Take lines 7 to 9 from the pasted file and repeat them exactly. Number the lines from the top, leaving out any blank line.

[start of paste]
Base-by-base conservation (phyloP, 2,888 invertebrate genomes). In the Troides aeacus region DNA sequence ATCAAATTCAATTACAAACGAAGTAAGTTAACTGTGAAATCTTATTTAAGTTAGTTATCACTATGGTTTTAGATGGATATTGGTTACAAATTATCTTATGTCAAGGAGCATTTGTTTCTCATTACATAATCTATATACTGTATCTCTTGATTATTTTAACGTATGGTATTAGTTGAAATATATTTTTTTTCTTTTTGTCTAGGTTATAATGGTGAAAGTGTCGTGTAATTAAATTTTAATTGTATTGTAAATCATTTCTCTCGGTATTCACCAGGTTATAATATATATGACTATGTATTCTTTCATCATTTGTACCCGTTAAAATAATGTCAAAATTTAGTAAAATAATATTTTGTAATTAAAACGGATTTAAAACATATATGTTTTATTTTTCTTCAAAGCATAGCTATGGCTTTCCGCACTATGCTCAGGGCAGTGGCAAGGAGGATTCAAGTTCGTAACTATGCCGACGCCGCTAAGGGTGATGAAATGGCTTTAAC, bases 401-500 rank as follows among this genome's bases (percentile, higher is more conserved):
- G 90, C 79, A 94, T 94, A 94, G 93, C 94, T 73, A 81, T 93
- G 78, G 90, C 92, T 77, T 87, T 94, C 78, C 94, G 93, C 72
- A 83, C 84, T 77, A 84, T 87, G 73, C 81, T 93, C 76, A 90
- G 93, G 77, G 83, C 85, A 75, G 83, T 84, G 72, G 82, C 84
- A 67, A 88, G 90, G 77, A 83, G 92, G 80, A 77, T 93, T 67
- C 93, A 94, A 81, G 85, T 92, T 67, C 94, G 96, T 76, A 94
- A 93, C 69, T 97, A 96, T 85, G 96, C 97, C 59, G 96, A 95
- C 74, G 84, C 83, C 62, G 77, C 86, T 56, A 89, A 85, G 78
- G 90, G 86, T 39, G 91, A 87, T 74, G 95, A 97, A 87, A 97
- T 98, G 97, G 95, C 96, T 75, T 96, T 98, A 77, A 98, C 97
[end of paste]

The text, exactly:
- C 93, A 94, A 81, G 85, T 92, T 67, C 94, G 96, T 76, A 94
- A 93, C 69, T 97, A 96, T 85, G 96, C 97, C 59, G 96, A 95
- C 74, G 84, C 83, C 62, G 77, C 86, T 56, A 89, A 85, G 78